Donate

A Rare Mosaic Discovered in Caesarea

Feb. 13 2018

Archaeologists excavating in the coastal city of Caesarea have uncovered a colorful and sophisticated mosaic dating from the 2nd or 3rd centuries CE. Some 300 years later, a sort of Byzantine shopping mall had been built on top of it, obscuring it until now. Amanda Borschel-Dan writes:

[This] is one of the few extant examples of a mosaic from this time period in Israel; its craftsmanship is compared by archaeologists to the fine artistry found in Antioch. . . . According to Peter Gendelman and Uzi Ad, the directors of the excavation for the Israel Antiquities Authority, the mosaic . . . was once part of an even earlier building from approximately 1,800 years ago.

According to the archaeologists, the mosaic measures 3.5-by-8 meters and is “of a rare high quality.” . . . There are three figures depicted on the uncovered section, as well as typical multicolored geometric patterns, which were formed using small tesserae (mosaic pieces) placed densely at about 12,000 stones per square meter. . . .

Of potentially even more interest than the beautifully formed images is a long inscription in ancient Greek. It was unfortunately damaged by the Byzantine building constructed on top of it, but is being studied now by the epigrapher Leah Di Segni from the Hebrew University’s Institute of Archaeology. . . .

The mosaic dates from when the area was the Roman Empire’s administrative center in the province of Judea.

Read more at Times of Israel

More about: Ancient Israel, Ancient Rome, Archaeology, Byzantine Empire, History & Ideas

In Dealing with Iran, the U.S. Can Learn from Ronald Reagan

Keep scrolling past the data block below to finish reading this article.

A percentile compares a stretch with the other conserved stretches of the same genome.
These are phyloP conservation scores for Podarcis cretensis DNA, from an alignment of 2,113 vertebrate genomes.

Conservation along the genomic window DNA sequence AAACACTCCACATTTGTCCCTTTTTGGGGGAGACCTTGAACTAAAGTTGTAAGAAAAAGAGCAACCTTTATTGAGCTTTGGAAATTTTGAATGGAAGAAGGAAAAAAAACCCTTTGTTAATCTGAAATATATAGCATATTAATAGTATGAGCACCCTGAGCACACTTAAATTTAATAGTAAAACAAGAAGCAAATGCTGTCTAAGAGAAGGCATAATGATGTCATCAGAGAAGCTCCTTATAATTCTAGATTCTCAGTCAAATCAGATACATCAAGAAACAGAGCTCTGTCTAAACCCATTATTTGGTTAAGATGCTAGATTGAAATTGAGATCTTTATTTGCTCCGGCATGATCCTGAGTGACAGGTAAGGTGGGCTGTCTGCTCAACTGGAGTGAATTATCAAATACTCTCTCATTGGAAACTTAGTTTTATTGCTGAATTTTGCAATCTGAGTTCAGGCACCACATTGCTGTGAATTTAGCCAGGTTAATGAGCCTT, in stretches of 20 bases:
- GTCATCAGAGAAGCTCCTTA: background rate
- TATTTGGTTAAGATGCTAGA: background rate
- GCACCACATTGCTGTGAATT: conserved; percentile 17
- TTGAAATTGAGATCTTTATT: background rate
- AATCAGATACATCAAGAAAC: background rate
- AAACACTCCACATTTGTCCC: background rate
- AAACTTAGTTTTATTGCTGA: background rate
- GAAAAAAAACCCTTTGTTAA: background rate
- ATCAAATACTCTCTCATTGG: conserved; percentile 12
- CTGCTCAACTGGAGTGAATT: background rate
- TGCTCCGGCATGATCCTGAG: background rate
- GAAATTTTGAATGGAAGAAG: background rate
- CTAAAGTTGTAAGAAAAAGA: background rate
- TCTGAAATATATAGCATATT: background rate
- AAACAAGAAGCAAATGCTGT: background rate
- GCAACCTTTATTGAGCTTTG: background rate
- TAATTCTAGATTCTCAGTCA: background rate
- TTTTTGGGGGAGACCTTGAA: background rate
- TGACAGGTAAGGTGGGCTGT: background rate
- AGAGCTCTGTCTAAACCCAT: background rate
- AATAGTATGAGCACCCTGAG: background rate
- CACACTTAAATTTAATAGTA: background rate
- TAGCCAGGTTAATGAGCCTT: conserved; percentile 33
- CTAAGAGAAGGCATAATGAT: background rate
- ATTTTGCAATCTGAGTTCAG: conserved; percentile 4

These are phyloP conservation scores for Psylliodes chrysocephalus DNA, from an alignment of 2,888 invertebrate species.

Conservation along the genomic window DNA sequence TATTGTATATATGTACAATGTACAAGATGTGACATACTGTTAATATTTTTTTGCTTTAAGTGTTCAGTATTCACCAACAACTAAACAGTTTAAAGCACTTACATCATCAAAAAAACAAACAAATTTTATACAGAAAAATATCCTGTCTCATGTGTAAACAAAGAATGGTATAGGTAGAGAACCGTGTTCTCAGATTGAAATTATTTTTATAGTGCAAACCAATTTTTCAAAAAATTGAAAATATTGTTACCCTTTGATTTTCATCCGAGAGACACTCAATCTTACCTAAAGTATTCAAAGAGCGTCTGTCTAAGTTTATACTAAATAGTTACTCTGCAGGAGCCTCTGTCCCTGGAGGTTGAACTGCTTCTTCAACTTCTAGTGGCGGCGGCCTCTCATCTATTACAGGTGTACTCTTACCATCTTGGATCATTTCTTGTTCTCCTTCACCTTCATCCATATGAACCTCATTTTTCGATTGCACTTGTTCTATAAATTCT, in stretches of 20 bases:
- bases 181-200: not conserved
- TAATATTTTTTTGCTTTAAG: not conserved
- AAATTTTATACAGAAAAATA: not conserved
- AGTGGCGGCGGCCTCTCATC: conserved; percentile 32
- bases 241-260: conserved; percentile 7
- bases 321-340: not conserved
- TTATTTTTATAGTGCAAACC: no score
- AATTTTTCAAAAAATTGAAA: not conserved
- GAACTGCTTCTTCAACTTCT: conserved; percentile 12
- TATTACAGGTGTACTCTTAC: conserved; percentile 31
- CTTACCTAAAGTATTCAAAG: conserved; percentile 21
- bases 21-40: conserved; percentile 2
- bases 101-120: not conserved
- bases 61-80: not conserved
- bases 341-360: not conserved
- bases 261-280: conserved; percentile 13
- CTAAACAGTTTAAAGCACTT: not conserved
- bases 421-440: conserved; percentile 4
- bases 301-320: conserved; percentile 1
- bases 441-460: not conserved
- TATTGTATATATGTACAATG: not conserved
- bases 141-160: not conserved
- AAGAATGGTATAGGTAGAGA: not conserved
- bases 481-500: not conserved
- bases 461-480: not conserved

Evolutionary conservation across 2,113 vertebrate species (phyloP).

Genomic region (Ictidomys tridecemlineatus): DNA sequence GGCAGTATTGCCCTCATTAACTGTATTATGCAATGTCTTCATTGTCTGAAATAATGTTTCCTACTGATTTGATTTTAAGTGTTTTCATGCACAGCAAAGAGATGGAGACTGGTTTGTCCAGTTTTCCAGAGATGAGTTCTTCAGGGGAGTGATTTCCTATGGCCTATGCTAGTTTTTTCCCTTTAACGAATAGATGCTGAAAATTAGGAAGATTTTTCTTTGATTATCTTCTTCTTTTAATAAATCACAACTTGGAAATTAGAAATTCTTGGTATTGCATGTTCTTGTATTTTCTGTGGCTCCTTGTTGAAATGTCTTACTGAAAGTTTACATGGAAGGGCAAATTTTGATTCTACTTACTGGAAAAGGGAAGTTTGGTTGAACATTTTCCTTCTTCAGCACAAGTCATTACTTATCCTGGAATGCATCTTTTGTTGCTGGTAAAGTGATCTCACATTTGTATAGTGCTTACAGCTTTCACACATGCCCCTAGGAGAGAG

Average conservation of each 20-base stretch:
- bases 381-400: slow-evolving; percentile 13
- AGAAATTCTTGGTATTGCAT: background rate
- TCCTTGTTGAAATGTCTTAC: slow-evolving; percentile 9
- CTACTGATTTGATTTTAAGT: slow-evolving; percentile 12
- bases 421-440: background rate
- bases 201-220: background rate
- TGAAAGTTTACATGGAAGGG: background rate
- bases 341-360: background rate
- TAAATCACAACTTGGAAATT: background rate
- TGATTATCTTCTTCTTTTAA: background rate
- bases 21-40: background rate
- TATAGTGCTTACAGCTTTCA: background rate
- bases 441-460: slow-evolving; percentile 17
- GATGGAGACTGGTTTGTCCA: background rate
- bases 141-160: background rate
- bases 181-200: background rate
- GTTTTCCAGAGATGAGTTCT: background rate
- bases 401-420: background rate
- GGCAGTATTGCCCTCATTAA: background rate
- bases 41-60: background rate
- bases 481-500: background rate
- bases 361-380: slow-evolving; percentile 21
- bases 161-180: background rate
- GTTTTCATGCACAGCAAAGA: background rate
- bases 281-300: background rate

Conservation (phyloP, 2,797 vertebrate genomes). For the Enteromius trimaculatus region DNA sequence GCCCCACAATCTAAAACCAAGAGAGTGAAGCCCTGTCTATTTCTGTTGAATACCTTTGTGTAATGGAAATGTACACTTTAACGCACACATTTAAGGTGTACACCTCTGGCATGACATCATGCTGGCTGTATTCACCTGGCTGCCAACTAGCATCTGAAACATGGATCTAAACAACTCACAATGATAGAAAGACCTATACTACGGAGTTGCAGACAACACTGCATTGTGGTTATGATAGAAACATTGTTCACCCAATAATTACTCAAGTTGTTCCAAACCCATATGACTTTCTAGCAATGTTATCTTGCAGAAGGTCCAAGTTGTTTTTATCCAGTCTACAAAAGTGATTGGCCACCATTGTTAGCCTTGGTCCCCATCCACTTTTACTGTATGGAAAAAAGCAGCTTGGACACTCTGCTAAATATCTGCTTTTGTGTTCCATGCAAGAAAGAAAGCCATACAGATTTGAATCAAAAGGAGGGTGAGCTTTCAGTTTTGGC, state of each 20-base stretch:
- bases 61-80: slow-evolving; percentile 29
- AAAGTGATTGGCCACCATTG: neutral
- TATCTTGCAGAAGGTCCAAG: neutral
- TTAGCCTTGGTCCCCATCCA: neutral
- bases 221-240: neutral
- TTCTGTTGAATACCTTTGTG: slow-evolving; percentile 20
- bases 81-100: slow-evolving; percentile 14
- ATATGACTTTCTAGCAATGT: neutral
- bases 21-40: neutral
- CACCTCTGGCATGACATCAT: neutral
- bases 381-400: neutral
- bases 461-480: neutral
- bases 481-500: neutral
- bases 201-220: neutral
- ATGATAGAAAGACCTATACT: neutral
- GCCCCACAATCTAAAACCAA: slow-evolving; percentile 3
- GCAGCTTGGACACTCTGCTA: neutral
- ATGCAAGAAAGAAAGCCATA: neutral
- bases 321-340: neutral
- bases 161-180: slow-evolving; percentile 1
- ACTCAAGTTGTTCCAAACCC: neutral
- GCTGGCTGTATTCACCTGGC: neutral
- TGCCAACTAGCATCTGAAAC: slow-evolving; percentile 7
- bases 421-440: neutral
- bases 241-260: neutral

When Ronald Reagan arrived at the White House in 1981, the consensus was that, with regard to the Soviet Union, two responsible policy choices presented themselves: détente, or a return to the Truman-era policy of containment. Reagan, however, insisted that the USSR’s influence could not just be checked but rolled back, and without massive bloodshed. A decade later, the Soviet empire collapsed entirely. In crafting a policy toward the Islamic Republic today, David Ignatius urges the current president to draw on Reagan’s success:

A serious strategy to roll back Iran would begin with Syria. The U.S. would maintain the strong military position it has established east of the Euphrates and enhance its garrison at Tanf and other points in southern Syria. Trump’s public comments suggest, however, that he wants to pull these troops out, the sooner the better. This would all but assure continued Iranian power in Syria.

Iraq is another key pressure point. The victory of militant Iraqi nationalist Moqtada al-Sadr in [last week’s] elections should worry Tehran as much as Washington. Sadr has quietly developed good relations with Saudi Arabia, and his movement may offer the best chance of maintaining an Arab Iraq as opposed to a Persian-dominated one. But again, that’s assuming that Washington is serious about backing the Saudis in checking Iran’s regional ambitions. . . .

The Arabs, [however], want the U.S. (or Israel) to do the fighting this time. That’s a bad idea for America, for many reasons, but the biggest is that there’s no U.S. political support for a war against Iran. . . .

Rolling back an aggressive rival seems impossible, until someone dares to try it.

Read more at RealClear Politics

More about: Cold War, Iran, Politics & Current Affairs, Ronald Reagan, U.S. Foreign policy